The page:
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I am curious how do mountain springs get their water. The water flowing from them eventually forms rivers.

Is it only from rain and snow? Or does water also come from underground-below the mountain (if so, then how does it "climb" to the spring which is at a high altitude)?

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  • $\begingroup$ Afaik only rain and snow. Capillar effect is far not enough for that. $\endgroup$
    – peterh
    May 29, 2020 at 12:28
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    $\begingroup$ Look for "karst". Many mountains are formed of limestone and have caves and water flowing inside them. Underground water doesn't climb from below the mountain, but form water tables inside the mountain, where the water meets a non-permeable rock layer. Where the water table intersects the mountain slope, there is a spring. $\endgroup$ May 29, 2020 at 13:51
  • $\begingroup$ the water underground comes from rain and snow, as well. $\endgroup$
    – John
    Jun 16, 2020 at 18:27

2 Answers 2

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Ultimately, it comes from precipitation. Ordinarily we think of rain as coming from low-level clouds, but Putkonen[1] has compiled rainfall data in the Himalayas showing significant rains up to several thousand meters altitude, covering the range where practically everyone lives. It is this precipitation that fills the underground tables mentioned by Jean-Marie Prival in a comment to the question.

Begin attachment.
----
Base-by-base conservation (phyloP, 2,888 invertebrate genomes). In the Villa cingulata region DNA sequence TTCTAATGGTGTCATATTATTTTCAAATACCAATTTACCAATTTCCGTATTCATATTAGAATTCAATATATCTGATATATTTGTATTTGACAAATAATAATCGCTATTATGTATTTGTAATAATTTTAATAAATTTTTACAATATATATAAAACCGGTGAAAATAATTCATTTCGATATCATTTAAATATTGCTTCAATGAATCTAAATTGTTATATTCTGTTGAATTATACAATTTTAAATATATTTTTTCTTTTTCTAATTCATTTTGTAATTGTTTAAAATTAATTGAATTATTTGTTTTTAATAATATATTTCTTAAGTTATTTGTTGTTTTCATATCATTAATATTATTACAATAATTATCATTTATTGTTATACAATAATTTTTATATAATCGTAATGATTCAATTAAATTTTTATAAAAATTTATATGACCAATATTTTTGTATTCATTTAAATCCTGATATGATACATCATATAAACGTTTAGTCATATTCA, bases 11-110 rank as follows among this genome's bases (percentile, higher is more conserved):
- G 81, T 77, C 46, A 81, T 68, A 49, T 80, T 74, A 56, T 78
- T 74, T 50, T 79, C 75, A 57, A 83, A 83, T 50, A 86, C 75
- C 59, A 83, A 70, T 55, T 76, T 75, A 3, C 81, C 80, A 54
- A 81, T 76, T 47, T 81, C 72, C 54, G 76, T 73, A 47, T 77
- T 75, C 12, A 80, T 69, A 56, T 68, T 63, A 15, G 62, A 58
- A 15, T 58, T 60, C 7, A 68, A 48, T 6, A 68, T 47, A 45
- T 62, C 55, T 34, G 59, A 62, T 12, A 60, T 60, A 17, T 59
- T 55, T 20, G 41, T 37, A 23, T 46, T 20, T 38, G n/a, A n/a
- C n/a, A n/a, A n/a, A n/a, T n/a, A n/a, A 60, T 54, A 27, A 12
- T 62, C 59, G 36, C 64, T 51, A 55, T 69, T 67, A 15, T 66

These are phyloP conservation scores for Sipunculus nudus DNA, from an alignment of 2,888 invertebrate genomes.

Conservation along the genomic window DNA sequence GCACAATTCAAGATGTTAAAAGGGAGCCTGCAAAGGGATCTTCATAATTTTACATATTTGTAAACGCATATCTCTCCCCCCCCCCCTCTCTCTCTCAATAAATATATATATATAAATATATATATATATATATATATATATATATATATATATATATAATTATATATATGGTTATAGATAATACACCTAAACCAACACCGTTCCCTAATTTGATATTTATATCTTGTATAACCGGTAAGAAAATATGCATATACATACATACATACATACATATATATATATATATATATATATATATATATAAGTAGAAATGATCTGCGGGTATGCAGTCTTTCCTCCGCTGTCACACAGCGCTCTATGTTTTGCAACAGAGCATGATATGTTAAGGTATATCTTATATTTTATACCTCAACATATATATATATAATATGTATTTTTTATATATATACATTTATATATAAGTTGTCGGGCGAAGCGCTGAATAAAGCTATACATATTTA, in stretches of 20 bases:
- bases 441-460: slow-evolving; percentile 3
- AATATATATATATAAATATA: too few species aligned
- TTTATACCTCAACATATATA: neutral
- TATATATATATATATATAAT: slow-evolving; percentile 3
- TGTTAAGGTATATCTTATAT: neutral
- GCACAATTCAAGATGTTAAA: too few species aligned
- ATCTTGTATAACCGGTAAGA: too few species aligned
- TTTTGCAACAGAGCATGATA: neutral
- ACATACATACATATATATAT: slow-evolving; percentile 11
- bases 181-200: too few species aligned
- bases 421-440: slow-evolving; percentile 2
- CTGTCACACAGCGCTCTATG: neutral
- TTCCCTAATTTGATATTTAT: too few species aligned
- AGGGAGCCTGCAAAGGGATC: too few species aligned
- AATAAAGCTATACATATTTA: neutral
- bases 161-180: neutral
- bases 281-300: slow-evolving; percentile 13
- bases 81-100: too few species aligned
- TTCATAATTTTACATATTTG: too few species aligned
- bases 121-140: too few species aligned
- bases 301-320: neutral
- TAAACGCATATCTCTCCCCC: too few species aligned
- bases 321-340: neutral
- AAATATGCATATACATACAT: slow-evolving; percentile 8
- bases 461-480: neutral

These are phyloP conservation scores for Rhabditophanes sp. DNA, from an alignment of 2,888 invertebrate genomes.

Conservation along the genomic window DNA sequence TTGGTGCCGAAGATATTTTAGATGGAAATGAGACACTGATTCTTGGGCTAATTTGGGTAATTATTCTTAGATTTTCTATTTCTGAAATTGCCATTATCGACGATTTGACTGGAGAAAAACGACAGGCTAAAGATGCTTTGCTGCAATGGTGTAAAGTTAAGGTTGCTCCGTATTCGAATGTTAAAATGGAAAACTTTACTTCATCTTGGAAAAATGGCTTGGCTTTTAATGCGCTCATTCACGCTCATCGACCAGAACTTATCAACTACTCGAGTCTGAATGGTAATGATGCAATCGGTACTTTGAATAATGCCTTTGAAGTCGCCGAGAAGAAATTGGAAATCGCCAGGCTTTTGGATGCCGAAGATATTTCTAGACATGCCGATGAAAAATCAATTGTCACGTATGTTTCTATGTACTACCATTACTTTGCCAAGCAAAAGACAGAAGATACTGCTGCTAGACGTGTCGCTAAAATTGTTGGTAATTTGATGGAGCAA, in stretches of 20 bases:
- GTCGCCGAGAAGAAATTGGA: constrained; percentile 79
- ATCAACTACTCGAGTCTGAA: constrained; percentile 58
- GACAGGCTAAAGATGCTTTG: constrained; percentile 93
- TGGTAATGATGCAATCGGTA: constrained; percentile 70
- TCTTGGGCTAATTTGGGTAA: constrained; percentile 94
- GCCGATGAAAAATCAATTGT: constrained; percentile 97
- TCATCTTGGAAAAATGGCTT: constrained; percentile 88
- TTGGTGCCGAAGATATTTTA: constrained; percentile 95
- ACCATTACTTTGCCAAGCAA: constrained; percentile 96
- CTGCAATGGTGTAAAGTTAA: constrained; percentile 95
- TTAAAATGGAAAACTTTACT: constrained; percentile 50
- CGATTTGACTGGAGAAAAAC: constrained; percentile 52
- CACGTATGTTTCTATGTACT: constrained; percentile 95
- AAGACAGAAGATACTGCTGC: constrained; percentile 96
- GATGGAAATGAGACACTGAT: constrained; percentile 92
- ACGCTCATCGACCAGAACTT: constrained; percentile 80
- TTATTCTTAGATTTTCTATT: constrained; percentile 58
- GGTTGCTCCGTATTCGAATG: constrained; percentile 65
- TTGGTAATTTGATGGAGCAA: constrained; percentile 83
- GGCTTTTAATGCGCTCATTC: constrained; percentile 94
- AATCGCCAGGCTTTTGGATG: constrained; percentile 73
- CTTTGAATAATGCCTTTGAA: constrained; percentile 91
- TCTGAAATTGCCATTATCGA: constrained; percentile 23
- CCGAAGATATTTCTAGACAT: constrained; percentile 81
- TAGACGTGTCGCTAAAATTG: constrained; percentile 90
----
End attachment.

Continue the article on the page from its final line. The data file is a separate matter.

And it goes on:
Such a source is subject to the effects of climate change, which accordingly has led to significant environmental issues. See Ref [2].

References:

1. Jaakko K. Putkonen, "Continuous Snow and Rain Data at 500 to 4400 m Altitude near Annapurna, Nepal, 1999–2001", Arctic, Antarctic, and Alpine Research, 36:2, 244-248 (2004)

2. Sandeep Tambe, Ghanashyam Kharel, ML Arrawatia, Himanshu Kulkarni, Kaustubh Mahamuni, Anil K Ganeriwala, "Reviving dying springs: climate change adaptation experiments from the Sikkim Himalaya", Mountain Research and Development 32 (1), 62-72 (2012)

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That answer does not work for me. Here in the California coastal range we have multiple springs which are located close to the top of ridges which couldn't possibly hold enough water to feed a large year round spring.

Not far from me is Crazy Spring. It's at about 4,000 feet and the top of the mountain ridge is only a few hundred feet higher. Out of that spring comes a sizable stream of water, a creek, that runs all year. All through the 5-6 month dry season where very little rainfall occurs.

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    $\begingroup$ Assuming this is Crazy Spring in Humbolt County, California, you can look at the topography and there's 0.5 $km^2$ of ground at a higher elevation. So with Humbolt county's 1300 mm rain, assuming 10% of rain recharges, average groundwater discharge would be 2000 $m^3$. Let's be conservative and assume that only 10% of the groundwater discharges through that spring - that would still give an average flow of 2 litres/second, which is 'sizeable'. Reality is likely to be complicated by geology, snowpack etc. $\endgroup$
    – Andy M
    Jun 9 at 8:42

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